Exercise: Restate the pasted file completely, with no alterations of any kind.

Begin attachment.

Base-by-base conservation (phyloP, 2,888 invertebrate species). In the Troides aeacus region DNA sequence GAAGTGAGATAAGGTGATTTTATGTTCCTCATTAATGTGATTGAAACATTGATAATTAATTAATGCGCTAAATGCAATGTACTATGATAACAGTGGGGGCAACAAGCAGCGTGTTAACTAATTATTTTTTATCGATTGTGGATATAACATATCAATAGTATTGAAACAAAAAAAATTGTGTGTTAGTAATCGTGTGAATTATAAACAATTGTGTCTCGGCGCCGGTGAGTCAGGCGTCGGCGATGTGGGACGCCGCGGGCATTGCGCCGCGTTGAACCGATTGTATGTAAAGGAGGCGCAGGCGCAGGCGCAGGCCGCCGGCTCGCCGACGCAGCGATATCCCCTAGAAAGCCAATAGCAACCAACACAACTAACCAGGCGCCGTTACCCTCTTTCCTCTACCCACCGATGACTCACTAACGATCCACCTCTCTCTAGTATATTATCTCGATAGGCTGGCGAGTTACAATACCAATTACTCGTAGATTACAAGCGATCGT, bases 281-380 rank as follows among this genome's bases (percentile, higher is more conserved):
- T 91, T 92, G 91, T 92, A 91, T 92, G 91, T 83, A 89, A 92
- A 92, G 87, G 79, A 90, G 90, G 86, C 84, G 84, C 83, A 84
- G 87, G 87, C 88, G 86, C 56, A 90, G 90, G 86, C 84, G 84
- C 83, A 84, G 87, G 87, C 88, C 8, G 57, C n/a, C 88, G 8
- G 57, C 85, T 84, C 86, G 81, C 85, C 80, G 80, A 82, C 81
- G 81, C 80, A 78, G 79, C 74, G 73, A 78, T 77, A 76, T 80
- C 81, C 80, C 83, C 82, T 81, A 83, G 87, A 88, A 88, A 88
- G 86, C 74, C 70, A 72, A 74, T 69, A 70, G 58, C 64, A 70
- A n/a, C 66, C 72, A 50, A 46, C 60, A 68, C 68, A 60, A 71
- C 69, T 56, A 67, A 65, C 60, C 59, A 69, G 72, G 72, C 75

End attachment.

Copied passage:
Base-by-base conservation (phyloP, 2,888 invertebrate species). In the Troides aeacus region DNA sequence GAAGTGAGATAAGGTGATTTTATGTTCCTCATTAATGTGATTGAAACATTGATAATTAATTAATGCGCTAAATGCAATGTACTATGATAACAGTGGGGGCAACAAGCAGCGTGTTAACTAATTATTTTTTATCGATTGTGGATATAACATATCAATAGTATTGAAACAAAAAAAATTGTGTGTTAGTAATCGTGTGAATTATAAACAATTGTGTCTCGGCGCCGGTGAGTCAGGCGTCGGCGATGTGGGACGCCGCGGGCATTGCGCCGCGTTGAACCGATTGTATGTAAAGGAGGCGCAGGCGCAGGCGCAGGCCGCCGGCTCGCCGACGCAGCGATATCCCCTAGAAAGCCAATAGCAACCAACACAACTAACCAGGCGCCGTTACCCTCTTTCCTCTACCCACCGATGACTCACTAACGATCCACCTCTCTCTAGTATATTATCTCGATAGGCTGGCGAGTTACAATACCAATTACTCGTAGATTACAAGCGATCGT, bases 281-380 rank as follows among this genome's bases (percentile, higher is more conserved):
- T 91, T 92, G 91, T 92, A 91, T 92, G 91, T 83, A 89, A 92
- A 92, G 87, G 79, A 90, G 90, G 86, C 84, G 84, C 83, A 84
- G 87, G 87, C 88, G 86, C 56, A 90, G 90, G 86, C 84, G 84
- C 83, A 84, G 87, G 87, C 88, C 8, G 57, C n/a, C 88, G 8
- G 57, C 85, T 84, C 86, G 81, C 85, C 80, G 80, A 82, C 81
- G 81, C 80, A 78, G 79, C 74, G 73, A 78, T 77, A 76, T 80
- C 81, C 80, C 83, C 82, T 81, A 83, G 87, A 88, A 88, A 88
- G 86, C 74, C 70, A 72, A 74, T 69, A 70, G 58, C 64, A 70
- A n/a, C 66, C 72, A 50, A 46, C 60, A 68, C 68, A 60, A 71
- C 69, T 56, A 67, A 65, C 60, C 59, A 69, G 72, G 72, C 75